Never have a tough conversation over email
No matter how tempting it may be
— Jason ✨Be Kind✨ Lemkin 🇮🇱 (@jasonlk) January 3, 2024
So perhaps the best management advice you’ll hear again and again is this:
#1. Never Have a Tough Conversation Over Email
Yes, you probably know this. As tempting as it may be to avoid conflict, headaches, and hearing things you don’t want to hear — never have a tough “conversation” over email.
And yet, most of us only half listen. And these days, when almost all of us run distributed teams, this advice is ignored again and again. We’re all so used to communicating all day on Zoom and Slack … that why shouldn’t tough news be delivered that way?
Well, the reason is there is almost 100% chance it will be misinterpreted. And there’s zero chance to inject any human element into things.
Now, there are a few exceptions. If you have to fire someone for clear issues, email is probably a better way to do it. It makes sure the problematic employee knows for sure the relationship is over.
But a few unforced errors here:
- Changing someone’s role over email that you want to keep
- Quitting over email if you want a positive reference or any positive benefits from your time there
- Providing criticism up or down the chain over email. It can be a good place to frame a conversation you are having. But almost no one responds positively to rough feedback only over email.
The bottom line is email “conversations” are ripe to be interpreted in the most negative of ways. And they can break relationships instantly — that were never intended to be broken. Be careful.
You can take back almost anything said in person, at least in a business context. But it’s really, really hard to take back an email. Almost impossible.
And a few other basic Unforced Management Errors — that we all still make. Including me. At least be aware of them, and break these rules intentionally.
#2. Slow Down Big Decisions. Speed Up The Rest.
This saying is one of my favorite ones for fast-paced start-ups. There are so, so many decisions to make as founders. Too many, really. So 95% of them you have to make right now, today. Don’t put them off. Then instead of 10 problems, you have 20, then 100, and so on. Speed up all but the biggest decisions. And especially — speed up any that are reversible, and have a good manager to manage them.
But too many founders (including myself) take this a step too far and also speed up big decisions. The make or break ones:
- Should we sell our company? Take your time. Not forever, but if you need more time, just take it.
- Should we do that too aggressive marketing campaign? That maybe crosses the line? Sometimes. But put it back in the over for a week.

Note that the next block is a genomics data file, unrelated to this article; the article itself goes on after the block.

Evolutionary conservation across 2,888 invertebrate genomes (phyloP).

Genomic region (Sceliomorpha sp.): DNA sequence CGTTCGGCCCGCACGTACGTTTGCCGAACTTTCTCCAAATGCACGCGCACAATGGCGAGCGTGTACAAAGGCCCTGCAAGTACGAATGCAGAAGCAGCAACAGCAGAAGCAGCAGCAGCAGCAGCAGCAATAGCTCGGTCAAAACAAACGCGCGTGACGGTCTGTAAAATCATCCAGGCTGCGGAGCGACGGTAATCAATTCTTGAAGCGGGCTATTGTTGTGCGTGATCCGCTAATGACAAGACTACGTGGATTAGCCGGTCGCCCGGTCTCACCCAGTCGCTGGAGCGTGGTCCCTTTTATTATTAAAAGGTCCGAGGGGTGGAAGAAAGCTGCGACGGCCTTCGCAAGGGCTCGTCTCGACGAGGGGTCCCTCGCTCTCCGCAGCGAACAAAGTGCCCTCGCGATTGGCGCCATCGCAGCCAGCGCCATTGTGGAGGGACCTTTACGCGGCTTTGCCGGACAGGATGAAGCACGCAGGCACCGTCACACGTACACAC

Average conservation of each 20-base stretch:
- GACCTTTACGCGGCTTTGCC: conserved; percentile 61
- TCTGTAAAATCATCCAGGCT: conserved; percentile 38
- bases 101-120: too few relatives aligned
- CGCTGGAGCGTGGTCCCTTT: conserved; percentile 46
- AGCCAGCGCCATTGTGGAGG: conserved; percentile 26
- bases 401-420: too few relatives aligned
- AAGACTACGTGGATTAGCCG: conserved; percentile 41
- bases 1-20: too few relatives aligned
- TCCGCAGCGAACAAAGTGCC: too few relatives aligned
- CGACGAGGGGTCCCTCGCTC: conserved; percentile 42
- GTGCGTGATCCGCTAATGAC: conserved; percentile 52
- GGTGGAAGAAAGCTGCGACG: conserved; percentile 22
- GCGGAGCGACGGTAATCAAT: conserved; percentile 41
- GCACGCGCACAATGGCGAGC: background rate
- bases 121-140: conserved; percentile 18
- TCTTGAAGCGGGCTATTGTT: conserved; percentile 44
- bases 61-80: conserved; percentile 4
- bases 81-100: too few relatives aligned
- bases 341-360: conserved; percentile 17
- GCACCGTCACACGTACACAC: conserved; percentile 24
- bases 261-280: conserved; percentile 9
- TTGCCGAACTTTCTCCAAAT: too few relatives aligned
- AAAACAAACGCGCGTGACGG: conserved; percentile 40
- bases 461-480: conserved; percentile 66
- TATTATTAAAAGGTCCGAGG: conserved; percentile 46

- Should we raise prices on all our existing customers? Most of you did last year. But it has a cost.
- Are we sure that’s the right lead investor?
- Are we sure we should increase the burn rate?
- Are we sure we should hire that VP of Sales, that we’re not 100% sure about?
There’s probably 1 decision a quarter, maybe 2, that you should slow down. The rest, speed up.
#3. Have 1-on-1s With All Your Direct Reports.
Too many of us have stopped, or never have done, weekly or at least bi-weekly one-on-ones with our direct reports. We tell ourselves it’s because we’re too busy. We tell ourselves now that we do daily stand ups on Zoom, why do we need yet another weekly meeting? And we also, in a distributed world, tend to hide from interacting folks we don’t want to interact with more than we used to.
But you gotta do your 1-on-1s for your direct reports. If it’s too many meetings, that likely just means you have too many direct reports. Every week is best, but every other week is OK.
I know sometimes you don’t want to do them with VPs you don’t quite believe in, or that aren’t your top performers. Too bad. They need the most help of all. And doing the 1-on-1s will also push you to upgrade that position sooner.
And I know sometimes you don’t want to do 1-on-1s with your top performers because they just plain execute. You want to lean on them more, and keep your schedule free. But they need you even more. Not for help doing their job. But to know someone has their back. And importantly, to each week or two, talk through the tough issues on their mind.
The very best get lonely. There’s no one to talk to about their jobs, even if they have a big team. That’s part of your job for your top performers in your 1-on-1’s.
(email image from here)